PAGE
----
Acquired von Willebrand factor abnormalities in myeloproliferative disorders and other hematologic diseases: a retrospective analysis by a single institution.Haematologica 2002; 87(3):264-70H
BACKGROUND AND OBJECTIVES
Acquired von Willebrand syndrome (AVWS) is a rare acquired disorder. In most cases it is associated with lymphoproliferative disorders and monoclonal gammopathies, while less frequently myeloproliferative disorders (MPD) are involved. Although bleeding is the most important symptom, thrombotic complications have also been observed in cases associated with MPD. Our aim was to review the clinical and laboratory findings in AVWS patients from a single institution.
DESIGN AND METHODS
The records of 99 patients with AVWS were reviewed to identify the underlying diseases, the symptoms and the laboratory parameters.
In 75% of cases the AVWS was associated with MPD. The most frequent pattern was type 2 (67.7%). Abnormalities of bleeding time, factor VIII levels or platelet retention to glass beads were observed in 83.8% of cases. Bleeding was present in 38.4% of patients, more frequently in the not-MPD-associated (58.3%) vs. MPD-associated cases (32%) (p=0.022), with a significant predominance in females, irrespective of the underlying disease (p=0.0007). In 32% of patients with MPD, thrombotic manifestations, mostly microvascular and arterial episodes, were observed.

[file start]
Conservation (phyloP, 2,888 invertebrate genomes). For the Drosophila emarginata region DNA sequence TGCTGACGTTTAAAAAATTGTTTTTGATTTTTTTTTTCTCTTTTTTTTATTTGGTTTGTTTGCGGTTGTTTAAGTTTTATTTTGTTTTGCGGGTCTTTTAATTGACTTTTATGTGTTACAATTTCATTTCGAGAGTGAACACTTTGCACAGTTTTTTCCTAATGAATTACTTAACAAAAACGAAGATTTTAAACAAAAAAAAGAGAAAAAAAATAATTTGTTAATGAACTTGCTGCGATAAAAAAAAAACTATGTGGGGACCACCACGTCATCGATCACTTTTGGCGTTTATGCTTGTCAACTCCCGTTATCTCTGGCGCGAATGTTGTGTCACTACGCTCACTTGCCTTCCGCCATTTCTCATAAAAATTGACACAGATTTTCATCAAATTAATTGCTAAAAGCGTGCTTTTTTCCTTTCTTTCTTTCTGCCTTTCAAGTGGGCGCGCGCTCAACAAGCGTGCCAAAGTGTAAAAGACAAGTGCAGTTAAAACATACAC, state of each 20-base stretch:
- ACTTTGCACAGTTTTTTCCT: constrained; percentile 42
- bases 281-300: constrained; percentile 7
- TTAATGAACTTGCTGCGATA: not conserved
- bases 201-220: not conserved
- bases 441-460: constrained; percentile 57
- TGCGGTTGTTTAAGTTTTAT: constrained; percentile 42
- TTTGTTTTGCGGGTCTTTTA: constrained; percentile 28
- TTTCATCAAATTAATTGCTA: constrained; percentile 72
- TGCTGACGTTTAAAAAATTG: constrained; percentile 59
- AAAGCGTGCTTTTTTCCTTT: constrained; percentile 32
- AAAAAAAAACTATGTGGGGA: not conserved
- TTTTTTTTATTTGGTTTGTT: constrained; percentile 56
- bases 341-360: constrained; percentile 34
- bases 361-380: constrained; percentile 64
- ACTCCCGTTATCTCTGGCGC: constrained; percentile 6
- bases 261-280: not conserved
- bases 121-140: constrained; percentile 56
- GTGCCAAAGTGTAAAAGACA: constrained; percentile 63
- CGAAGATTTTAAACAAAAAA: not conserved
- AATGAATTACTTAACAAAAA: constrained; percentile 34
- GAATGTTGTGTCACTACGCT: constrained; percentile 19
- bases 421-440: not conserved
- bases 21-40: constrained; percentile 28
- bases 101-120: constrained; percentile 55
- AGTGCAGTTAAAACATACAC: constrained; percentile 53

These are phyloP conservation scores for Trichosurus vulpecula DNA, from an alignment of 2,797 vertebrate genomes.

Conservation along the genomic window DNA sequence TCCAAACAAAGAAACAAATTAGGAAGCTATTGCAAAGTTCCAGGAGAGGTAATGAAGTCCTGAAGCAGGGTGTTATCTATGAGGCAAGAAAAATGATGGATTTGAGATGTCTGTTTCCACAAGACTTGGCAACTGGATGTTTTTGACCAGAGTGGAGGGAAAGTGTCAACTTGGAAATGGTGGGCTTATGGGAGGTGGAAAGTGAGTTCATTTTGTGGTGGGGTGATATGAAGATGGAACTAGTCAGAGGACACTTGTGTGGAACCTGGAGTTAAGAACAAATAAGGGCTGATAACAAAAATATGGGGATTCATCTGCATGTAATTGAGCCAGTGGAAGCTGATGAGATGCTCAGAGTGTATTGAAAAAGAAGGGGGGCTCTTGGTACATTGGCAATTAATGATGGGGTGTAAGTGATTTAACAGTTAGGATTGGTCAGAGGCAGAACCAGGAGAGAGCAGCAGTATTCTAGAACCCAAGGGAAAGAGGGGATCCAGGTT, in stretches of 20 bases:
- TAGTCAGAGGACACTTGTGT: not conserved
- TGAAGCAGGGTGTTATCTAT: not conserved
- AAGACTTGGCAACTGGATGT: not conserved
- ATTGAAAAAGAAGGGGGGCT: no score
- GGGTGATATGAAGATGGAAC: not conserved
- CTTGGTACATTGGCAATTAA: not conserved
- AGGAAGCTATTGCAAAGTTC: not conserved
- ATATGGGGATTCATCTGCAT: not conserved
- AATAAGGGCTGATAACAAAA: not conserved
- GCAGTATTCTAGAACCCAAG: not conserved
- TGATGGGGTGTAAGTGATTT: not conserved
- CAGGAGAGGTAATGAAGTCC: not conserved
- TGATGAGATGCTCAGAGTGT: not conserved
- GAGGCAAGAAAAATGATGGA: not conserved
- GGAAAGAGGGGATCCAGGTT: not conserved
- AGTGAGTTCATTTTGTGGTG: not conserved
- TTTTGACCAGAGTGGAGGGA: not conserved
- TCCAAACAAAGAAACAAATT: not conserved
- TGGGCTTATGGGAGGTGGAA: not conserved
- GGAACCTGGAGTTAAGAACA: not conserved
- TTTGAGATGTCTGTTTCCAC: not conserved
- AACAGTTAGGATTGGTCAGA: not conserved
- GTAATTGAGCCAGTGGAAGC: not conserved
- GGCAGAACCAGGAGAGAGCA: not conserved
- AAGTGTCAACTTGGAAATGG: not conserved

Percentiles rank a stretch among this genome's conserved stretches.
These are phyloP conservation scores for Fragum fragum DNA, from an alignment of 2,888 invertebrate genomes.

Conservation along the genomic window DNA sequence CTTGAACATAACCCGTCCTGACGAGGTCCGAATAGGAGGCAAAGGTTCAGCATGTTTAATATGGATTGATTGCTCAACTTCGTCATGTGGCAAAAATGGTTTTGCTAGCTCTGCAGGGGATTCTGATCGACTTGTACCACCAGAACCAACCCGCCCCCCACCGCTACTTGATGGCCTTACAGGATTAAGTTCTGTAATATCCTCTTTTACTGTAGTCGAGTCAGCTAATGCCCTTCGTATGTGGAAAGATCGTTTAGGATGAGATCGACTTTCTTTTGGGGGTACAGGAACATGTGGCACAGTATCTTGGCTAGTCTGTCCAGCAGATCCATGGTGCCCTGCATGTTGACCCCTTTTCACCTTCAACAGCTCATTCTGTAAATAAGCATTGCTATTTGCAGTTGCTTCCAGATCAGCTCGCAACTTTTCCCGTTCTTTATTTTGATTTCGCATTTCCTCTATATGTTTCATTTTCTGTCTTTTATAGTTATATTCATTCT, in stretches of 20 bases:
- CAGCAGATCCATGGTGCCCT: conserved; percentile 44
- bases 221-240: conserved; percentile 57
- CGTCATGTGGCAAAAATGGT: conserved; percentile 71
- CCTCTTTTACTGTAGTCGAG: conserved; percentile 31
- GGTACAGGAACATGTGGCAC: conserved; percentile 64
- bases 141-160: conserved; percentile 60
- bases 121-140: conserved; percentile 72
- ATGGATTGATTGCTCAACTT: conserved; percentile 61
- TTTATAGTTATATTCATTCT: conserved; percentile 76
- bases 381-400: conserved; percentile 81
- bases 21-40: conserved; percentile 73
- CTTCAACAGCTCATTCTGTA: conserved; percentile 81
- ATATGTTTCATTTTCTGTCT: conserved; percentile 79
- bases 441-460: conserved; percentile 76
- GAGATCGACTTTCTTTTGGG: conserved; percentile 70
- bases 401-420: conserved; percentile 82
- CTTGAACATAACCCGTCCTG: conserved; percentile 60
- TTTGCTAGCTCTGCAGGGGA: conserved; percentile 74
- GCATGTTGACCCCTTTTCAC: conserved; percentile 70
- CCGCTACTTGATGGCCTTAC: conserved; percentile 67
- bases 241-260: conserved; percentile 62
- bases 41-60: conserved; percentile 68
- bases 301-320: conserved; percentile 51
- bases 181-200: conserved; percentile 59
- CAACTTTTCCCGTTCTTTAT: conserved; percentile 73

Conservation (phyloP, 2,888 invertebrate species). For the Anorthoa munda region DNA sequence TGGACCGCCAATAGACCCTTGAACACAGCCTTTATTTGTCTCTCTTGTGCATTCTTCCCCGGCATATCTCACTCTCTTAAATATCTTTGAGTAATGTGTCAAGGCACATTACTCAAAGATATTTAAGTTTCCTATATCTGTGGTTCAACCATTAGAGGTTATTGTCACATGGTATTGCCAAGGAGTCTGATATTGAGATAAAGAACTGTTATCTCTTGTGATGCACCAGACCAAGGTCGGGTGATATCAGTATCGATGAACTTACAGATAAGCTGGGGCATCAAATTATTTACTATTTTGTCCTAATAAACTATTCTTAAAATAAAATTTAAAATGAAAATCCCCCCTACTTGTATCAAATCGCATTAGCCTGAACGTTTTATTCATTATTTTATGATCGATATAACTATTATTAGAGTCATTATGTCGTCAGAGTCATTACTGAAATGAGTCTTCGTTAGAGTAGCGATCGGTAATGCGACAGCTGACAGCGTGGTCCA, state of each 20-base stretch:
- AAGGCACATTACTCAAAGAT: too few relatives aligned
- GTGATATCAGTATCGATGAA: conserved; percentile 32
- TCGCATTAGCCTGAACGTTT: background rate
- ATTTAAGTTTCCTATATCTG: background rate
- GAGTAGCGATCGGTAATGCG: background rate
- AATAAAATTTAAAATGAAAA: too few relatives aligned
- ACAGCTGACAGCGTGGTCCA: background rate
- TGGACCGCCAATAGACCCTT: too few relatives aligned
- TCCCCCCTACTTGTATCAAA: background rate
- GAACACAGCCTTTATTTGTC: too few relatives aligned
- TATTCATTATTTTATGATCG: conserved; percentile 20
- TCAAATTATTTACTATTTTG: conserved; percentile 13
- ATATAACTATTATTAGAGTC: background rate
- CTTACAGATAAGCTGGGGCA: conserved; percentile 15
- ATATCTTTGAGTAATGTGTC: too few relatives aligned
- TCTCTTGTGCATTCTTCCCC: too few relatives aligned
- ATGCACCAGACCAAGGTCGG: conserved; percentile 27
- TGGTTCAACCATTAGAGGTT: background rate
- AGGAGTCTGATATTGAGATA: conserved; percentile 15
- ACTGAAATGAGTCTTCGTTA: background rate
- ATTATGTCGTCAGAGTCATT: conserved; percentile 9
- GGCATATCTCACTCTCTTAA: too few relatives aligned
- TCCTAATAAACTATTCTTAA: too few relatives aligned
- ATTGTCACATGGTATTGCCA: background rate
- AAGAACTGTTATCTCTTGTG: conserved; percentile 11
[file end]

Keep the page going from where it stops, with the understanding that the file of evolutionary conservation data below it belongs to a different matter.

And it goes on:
INTERPRETATION AND CONCLUSIONS
AVWS in MPD seems to be mainly a laboratory diagnosis, without clinical symptoms in most cases, although bleeding as well as ischemic events can be present. In contrast, AVWS in not-MPD-associated cases is most frequently associated with severe bleeding symptoms. Performing appropriate laboratory tests may be useful for screening for AVWS.